WORK FROM HOME
pends on the person. She wouldn’t recommend it for the “newbies” to the company. They need to learn about the company prior to working from home. She also wouldn’t suggest it for non-disciplined people or the ones that would like to be promoted quickly. If you have young children, you shouldn’t be the one watching them while working. Her manager keeps track of her by a work plan. Work where the manager and employee have agreed upon the work that should be done. She feels strongly that this should be done for people that are not working from home as well as those who are. Getting a work at home program started was very hard. She thinks the only reason she was allowed to work at home was that she had worked with the hiring manager so he knew her. AND so, now she is working at a job where work from home is allowed only in the morning. She has been there approximately six months. She uses the early time to touch base with the India Developers.
It’s a nice benefit. That way she can be there to get her daughter off to school. She also has more overlap with India when she starts at 6:30 AM instead 8:30 AM in the office after her daughter has left for school. She is not more or less productive. But her constraint is that she isn’t 100% work from home. So she does still have travel time. She also doesn’t have the company perks like a cell phone or home docking station. Our community is divided about equally between those who believe work at home is a good thing, those that think there should not be any work at home, and those who believe people could work from home some of the time. Boy – that didn’t help at all. I think our community mirrors the world at large. We are just starting to think about working from home. How to do it? How to do it successfully? Hopefully, this article has given you some tips and hints from the people that work from home. Michelle Crapo
Some interesting final thoughts from outside of our community The article “Goodbye Office Space the Shrinking Cubicle” has some great reasons to suggest work at home. Money always talks. Think about alternating a cube with a co-worker. ““Everyone used to get a cube, but that doesn’t work for the way people actually do their work today,” said Neil Tunmore, director of corporate services at Intel, who spearheaded the corporate redesign that began in 2007. In 1994, the average office worker had 90 square feet of office space, but the area had been whittled down to 75 square feet in 2010, according to the International Facility Management Association, a professional network for the facility management industry.
http://www.cnn.com/2011/ LIVING/02/08/shrinking. american.cubicle/index. html?hpt=C2# In 2003 McKessen Medical Solutions decided to see what benefits it could realize by having some of its call center employees work from home. The results were encouraging. Four years later, 85% of those employees work from home all the time saving the company $4 million a year. Last but most important: our carbon footprint can be reduced greatly from work from home initiatives. Employee retention goes up and employee absenteeism goes down. A Study of over 3,000 employees showed that those with flexible schedules where less likely to have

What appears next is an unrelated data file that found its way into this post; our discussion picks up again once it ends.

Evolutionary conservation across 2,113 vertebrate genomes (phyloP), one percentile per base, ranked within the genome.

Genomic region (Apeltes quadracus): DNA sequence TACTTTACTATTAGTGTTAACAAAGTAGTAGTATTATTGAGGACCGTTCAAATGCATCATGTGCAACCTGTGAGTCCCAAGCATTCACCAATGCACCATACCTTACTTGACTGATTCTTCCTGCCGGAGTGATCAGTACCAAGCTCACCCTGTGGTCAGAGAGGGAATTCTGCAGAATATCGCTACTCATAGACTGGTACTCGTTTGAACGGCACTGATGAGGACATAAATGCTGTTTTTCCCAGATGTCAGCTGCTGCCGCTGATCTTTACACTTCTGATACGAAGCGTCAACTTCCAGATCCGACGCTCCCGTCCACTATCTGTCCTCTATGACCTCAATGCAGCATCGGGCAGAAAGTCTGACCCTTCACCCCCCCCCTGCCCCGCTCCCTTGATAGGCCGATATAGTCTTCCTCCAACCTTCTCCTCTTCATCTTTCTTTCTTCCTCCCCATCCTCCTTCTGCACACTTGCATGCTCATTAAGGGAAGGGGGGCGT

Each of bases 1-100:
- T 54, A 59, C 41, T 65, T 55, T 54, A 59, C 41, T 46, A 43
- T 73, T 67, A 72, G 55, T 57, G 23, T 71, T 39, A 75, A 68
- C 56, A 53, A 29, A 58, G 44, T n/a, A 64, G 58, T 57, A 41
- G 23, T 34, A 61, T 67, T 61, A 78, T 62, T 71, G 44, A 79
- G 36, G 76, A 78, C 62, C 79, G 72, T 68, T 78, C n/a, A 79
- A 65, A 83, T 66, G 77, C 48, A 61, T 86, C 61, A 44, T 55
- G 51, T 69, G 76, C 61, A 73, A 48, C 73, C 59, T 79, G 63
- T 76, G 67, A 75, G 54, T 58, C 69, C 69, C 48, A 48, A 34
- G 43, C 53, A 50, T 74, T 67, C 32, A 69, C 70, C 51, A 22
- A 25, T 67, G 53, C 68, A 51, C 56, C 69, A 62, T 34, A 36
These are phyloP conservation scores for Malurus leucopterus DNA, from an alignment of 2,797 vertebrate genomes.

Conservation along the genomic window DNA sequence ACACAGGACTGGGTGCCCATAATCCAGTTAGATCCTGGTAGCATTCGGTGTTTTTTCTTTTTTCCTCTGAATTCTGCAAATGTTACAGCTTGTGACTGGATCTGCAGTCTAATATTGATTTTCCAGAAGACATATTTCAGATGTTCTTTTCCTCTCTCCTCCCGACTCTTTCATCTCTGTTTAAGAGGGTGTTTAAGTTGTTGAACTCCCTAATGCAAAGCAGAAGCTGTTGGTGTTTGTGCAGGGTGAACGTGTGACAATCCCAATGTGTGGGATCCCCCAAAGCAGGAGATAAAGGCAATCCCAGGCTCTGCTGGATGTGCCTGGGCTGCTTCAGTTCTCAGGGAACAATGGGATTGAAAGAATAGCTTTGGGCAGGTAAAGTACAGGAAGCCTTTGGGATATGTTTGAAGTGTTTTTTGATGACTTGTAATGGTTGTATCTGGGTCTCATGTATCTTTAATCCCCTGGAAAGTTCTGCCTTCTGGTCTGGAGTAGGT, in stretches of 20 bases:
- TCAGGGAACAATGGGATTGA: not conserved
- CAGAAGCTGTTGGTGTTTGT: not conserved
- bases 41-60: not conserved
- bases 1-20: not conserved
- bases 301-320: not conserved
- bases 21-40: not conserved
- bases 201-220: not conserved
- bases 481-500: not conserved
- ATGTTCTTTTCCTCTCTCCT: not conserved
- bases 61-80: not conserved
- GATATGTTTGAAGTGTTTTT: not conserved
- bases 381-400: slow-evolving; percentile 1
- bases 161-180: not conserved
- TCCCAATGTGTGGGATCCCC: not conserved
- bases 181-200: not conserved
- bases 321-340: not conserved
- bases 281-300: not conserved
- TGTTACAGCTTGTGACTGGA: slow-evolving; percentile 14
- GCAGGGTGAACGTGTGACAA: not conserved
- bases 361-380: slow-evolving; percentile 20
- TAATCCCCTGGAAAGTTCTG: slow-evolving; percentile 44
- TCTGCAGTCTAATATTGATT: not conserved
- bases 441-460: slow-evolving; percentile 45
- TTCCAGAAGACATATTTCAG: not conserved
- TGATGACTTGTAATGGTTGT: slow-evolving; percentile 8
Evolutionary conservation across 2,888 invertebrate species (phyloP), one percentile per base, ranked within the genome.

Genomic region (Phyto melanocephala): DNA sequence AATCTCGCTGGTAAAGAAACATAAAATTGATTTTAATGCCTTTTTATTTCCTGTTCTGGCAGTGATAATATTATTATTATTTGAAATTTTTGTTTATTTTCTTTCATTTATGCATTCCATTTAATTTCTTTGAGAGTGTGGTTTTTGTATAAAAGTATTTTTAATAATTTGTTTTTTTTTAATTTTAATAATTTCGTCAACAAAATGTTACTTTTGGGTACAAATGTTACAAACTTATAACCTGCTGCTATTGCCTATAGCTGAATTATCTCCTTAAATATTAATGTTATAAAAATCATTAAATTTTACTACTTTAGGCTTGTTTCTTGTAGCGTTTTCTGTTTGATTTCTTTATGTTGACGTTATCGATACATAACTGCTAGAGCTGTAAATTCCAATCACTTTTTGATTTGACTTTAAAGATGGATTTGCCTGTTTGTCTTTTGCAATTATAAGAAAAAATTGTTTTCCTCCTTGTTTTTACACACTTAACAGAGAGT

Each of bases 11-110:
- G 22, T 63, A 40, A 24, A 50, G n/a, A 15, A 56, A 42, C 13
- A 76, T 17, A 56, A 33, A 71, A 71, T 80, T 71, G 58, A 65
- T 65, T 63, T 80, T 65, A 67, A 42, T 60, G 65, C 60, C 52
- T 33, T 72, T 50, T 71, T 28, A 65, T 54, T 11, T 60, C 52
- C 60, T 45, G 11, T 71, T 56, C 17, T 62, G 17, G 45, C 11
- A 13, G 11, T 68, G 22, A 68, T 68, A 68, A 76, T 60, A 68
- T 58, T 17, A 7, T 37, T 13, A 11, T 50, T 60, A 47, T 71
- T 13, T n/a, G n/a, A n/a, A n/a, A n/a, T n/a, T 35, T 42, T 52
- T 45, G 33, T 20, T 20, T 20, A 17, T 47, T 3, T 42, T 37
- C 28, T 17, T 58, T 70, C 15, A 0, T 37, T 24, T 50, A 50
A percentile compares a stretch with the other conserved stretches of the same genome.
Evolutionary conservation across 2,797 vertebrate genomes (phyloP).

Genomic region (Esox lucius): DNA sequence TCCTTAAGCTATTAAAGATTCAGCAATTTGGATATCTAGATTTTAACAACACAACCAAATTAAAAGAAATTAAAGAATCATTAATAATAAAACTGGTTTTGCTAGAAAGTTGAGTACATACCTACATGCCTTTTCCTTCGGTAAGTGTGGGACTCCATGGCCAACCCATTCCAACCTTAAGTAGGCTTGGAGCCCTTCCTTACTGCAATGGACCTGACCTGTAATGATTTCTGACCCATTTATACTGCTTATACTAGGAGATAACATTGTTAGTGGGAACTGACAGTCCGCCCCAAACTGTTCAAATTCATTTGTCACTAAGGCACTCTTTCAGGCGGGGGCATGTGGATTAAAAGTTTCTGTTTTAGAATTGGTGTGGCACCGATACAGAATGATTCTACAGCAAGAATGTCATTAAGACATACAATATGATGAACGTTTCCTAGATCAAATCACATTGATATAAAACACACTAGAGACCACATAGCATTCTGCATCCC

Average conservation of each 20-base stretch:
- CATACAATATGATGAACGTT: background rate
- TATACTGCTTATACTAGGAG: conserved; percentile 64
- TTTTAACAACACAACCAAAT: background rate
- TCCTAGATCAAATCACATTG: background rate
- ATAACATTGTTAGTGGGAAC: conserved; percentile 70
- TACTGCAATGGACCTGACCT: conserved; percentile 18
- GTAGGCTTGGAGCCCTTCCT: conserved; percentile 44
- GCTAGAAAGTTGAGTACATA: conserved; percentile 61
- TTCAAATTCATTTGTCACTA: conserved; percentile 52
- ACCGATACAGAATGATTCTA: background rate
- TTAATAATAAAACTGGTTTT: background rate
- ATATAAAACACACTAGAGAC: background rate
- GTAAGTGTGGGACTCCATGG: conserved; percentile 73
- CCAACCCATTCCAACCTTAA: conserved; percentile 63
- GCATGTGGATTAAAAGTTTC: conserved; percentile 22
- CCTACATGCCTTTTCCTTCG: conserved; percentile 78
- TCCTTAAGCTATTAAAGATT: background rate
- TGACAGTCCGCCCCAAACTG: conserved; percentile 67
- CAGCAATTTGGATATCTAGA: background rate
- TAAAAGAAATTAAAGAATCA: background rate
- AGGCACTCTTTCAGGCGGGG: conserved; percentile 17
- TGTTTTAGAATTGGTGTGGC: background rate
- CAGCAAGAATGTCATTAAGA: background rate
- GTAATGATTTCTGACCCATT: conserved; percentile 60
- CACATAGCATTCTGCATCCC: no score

problems that affect their job performance. If traffic continues to grow at the current pace, over the next couple of decades, drivers in many of the nation’s cities will be sitting in daily traffic jams worse than those that plague Los Angeles – 8 hours a day. Commutes will take almost twice as long. Allowing work from home will decrease your company’s carbon footprint. It will save our environment. http://www.workshifting. com/downloads/downloads/ Workshifting%20BenefitsThe%20Bottom%20Line.pdf Michelle Crapo
BRIDGING THE GAP
The other side of town Do you remember the good ol' trash-talking between the ABAP and Java guys in the SAP eco-system a few years back? I do… I do… and while I confess of being guilty on chiming in on such debates, yet I'd claim to have done so in a playful manner and treating it as a typical rivalry meme. That seems to be a natural thing to do for people all over the world. See across the globe we stumble across the fact that people always seem to make fun of their regional neighbors. I'm sure you all know the type of jokes I'm talking about. Yet, I'd assume that such friendly rivalries are more a social phenomena and most people (on all sides) know that there's barely a substance to such discussions and it's more about socializing and entertainment than anything else. Having moved to Cologne a few years ago I even got aware of a name for this concept. The Rhine River runs right through town and separates it into two parts - the old(er) part of the city is on the left side. [Ed. note: Well, it would be more correct to call it the western side, but the locales refer to left and right of the Rhine.] People from that part of town - the left side (which is the 'right' side from their point of view) call the people on the other side to live on the "Schäl Sick" - the false side. Cologne is as much of an urban melting pot as any other of a many global metropolises and consequently it's not as simple as just dividing the kingdom into two camps. If only things would be that trivial… IT has been a main driver of this ongoing globalization and consequently we see similar patterns manifest in the enterprise software space as we do in urban culture. But let me illustrate my point by telling a story… a story about: 12 QUARTERLY